TIPS FOR TAKING Vitamin/mineral SUPPLEMENTS

1. BEGIN SLOWLY, particularly if you are taking any sort of medication, in which case it is especially important to inform your doctor of your plan so that you can be appropriately monitored. Start with one supplement type at a time, at the lowest dose. Increase dose and/or add a new one every 3 or 4 days or as required for necessary monitoring, watching for any adverse reactions. If you experience adverse reactions, discontinue for several days or until symptoms disappear. Then, if you wish, begin again at half the original amount.

2. Build dose amounts for specific supplements SLOWLY, over a period of several weeks, until you feel a benefit OR you have reached maximum dose. (One of the tasks of supplements is to help your body "detox" the toxins it has been forced to deal with over the years. The faster you increase dose amounts, the more toxins get flushed from their hiding places - and may actually make you feel quite ill! This is known as the "Herxheimer reaction" or "the healing crisis." To minimize the severity of this, go slow but understand you may take a bit longer to achieve benefits.)

3. If you have been taking supplements for a " targeted or special needs" category you can work your way down to your basic dose category once you notice a definite improvement in the way you feel. Start “cycling” in your supplement to monitor your response. This will be a process by which you will be able to reduce and hopefully ultimately eliminate the need for it altogether. (This process is dependent on your specific, individual needs and responses, however you will very likely need a minimum three months of full supplementing. It also excludes anyone engaged in extreme physical and/or mental activity since your basic dose is in the "special need" category - at least until you decrease your activity.)

4. Supplements should ideally be taken with meals to promote increased absorption (and to decrease feelings of nausea or illness).

5. Whenever taking an increased dosage of an isolated B vitamin, be sure to supplement with a B-complex.

6. Take digestive enzymes with meals to assist digestion. (If you are taking enzymes for other therapeutic reasons, be sure to take them on an empty stomach between meals.) And/or drink fresh-made juice, preferrably vegetable (or a high quality, enzyme-rich veggie drink), or take 1 tablespoon raw unfilterred apple cider vinegar with raw honey and water or, especially if you have a blood pressure problem, try fresh lemon juice with water.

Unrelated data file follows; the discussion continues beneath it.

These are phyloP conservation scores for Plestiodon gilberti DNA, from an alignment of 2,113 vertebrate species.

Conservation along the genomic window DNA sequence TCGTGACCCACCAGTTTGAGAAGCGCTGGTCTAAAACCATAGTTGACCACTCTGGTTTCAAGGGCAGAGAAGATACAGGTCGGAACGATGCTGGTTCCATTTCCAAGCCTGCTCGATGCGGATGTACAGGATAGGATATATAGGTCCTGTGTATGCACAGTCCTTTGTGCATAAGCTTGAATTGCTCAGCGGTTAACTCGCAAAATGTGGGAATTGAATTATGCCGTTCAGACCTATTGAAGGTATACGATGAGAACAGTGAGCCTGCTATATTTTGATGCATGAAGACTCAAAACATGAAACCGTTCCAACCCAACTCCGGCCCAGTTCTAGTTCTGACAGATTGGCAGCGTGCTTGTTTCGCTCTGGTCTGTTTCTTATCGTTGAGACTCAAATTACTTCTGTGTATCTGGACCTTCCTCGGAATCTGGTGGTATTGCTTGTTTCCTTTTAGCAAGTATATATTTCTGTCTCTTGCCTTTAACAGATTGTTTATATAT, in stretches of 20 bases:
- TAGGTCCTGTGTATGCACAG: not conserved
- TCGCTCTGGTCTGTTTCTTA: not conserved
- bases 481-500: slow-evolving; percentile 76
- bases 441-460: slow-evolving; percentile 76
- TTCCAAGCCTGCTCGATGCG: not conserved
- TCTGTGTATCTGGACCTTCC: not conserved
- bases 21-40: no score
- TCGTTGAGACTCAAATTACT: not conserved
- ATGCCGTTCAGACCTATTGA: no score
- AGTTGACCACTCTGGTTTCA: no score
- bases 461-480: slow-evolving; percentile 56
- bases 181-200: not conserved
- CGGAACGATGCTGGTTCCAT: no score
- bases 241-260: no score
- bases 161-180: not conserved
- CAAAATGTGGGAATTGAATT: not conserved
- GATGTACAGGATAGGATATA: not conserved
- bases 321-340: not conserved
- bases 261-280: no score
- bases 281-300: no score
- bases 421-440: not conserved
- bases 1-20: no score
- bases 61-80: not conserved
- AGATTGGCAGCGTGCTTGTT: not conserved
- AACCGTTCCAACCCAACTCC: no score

7. Free-form amino acids such as glutamine, if taken as a general protein supplement, should be taken with meals to maximize utilization. However, certain aminos - such as phenylalanine, tyrosine and lysine (if taken to target specific conditions such as allergy relief or headache, etcetera) must be taken ALONE, on an empty stomach. 

 8. It is preferrable to take supplements in at least two doses per day. If you are on an intensive plan or are addressing “targeted or special needs” you should make every effort to take your supplements in at least three doses per day.

9. If you become nauseated or ill within an hour after taking nutritional supplements, consider the need for a bowel cleanse or rejuvenation program prior to beginning a course of nutritional supplements. This can include a gentle cleanisng diet focusing on vegetables both cooked and raw, herbal remedies, and/or juice therapy, steam saunas, or mineral baths.  Also as an alternative try supplements in liquid form, diluted in a beverage.

10. Last, but not least, remember the most important nutrients which include a good quality cod liver oil, healthy doses of “good” fats and best proteins and liquids such as naturally sparkling mineral water, raw milk, veggie drinks, and raw, naturally fermented drinks like kefir and beet Kvass


Partial list of SOURCES:

Our favorites are currently out of print: Superfitness Beyond Vitamins: The Bible of Super Supplements by Michael Rosenbaum, M.D. and Dominic Bosco, and also The New Supernutrition by Richard Passwater, Ph.D. It would in our opinion be worth the effort to seek out copies of these two books.
As a good crosscheck:
The Right Dose
by Patricia Hausman, M.S. (somewhat dated but still useful, read the intro)
Also see the following:
The New Nutrition 
by Michael Colgan. M.D.
Alternative Medicine: The Definitive Guide
, compiled by the Burton Goldberg Group, appropriate sections
The Real Vitamin and Mineral Book by Shari Lieberman, Ph.D. and Nancy Bruning
Earl Mindell's New Vitamin Bible, revised edition  by Earl Mindell, R.Ph., Ph.D
A Beginner's Introduction to Vitamins
by Richard A. Passwater, Ph.D.
Dr. Atkin's Vita-Nutrient Solution
by Robert Atkins, M.D. (a bit complex and directed to the already ill, but still useful)